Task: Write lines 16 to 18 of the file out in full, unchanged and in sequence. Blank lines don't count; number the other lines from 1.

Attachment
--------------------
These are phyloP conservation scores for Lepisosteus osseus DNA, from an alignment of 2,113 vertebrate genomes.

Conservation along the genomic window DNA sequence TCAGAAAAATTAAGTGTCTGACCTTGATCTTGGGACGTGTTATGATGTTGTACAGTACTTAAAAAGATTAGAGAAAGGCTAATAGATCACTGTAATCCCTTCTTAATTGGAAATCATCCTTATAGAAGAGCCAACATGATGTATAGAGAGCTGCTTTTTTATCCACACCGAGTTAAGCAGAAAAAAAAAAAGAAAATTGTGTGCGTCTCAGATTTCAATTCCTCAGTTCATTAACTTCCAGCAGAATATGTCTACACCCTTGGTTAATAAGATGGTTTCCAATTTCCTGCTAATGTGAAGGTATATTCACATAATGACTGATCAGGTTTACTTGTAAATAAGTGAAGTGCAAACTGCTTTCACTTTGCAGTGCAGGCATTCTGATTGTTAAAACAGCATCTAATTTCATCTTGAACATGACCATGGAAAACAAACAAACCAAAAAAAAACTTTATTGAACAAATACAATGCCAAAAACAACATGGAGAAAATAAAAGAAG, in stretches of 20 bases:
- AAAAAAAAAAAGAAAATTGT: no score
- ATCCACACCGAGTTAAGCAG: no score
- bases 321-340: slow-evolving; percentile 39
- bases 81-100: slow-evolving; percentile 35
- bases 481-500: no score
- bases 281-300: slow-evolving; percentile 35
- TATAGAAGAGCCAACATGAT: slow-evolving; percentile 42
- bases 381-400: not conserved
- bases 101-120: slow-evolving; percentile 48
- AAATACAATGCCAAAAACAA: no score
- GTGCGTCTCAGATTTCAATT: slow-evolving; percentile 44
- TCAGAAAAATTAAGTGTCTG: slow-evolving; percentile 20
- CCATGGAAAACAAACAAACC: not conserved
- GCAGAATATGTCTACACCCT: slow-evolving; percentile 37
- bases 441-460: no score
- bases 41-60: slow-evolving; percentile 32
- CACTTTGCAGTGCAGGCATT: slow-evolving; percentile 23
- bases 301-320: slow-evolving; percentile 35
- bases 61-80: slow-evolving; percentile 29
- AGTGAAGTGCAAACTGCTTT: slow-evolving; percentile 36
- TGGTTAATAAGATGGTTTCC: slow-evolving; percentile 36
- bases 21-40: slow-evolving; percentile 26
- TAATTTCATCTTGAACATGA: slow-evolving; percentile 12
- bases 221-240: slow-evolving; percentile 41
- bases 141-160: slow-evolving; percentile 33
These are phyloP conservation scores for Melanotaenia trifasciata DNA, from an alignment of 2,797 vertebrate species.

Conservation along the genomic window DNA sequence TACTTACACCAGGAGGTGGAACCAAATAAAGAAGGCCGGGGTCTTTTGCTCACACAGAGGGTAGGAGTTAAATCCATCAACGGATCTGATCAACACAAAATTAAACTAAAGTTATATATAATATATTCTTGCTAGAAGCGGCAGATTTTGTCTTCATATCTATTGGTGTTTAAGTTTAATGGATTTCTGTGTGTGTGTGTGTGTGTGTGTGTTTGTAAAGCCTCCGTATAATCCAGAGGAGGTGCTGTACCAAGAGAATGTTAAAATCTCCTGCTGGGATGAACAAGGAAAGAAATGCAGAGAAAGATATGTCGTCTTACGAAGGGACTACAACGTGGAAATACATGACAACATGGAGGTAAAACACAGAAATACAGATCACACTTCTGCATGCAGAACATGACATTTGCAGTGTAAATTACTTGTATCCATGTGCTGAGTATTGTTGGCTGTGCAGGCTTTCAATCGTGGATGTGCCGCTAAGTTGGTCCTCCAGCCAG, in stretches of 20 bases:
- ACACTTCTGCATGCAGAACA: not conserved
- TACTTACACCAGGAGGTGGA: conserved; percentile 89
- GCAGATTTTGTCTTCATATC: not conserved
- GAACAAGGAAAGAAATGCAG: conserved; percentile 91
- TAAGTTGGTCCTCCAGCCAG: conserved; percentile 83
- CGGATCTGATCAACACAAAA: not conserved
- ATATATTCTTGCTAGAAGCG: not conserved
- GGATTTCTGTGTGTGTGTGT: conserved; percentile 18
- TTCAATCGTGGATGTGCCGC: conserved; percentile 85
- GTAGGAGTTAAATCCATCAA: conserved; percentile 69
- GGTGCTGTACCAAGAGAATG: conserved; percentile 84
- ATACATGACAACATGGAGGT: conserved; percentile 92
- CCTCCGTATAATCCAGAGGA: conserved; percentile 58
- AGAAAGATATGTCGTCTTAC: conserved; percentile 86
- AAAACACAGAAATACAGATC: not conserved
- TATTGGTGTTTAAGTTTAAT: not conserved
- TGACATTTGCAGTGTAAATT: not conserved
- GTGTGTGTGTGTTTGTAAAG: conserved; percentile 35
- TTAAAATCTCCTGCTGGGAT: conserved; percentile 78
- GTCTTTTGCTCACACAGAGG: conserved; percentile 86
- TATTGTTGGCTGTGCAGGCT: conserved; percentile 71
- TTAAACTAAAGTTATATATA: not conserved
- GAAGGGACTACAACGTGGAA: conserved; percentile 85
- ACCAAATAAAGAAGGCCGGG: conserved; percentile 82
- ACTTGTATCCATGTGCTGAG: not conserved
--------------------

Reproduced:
- GCAGAATATGTCTACACCCT: slow-evolving; percentile 37
- bases 441-460: no score
- bases 41-60: slow-evolving; percentile 32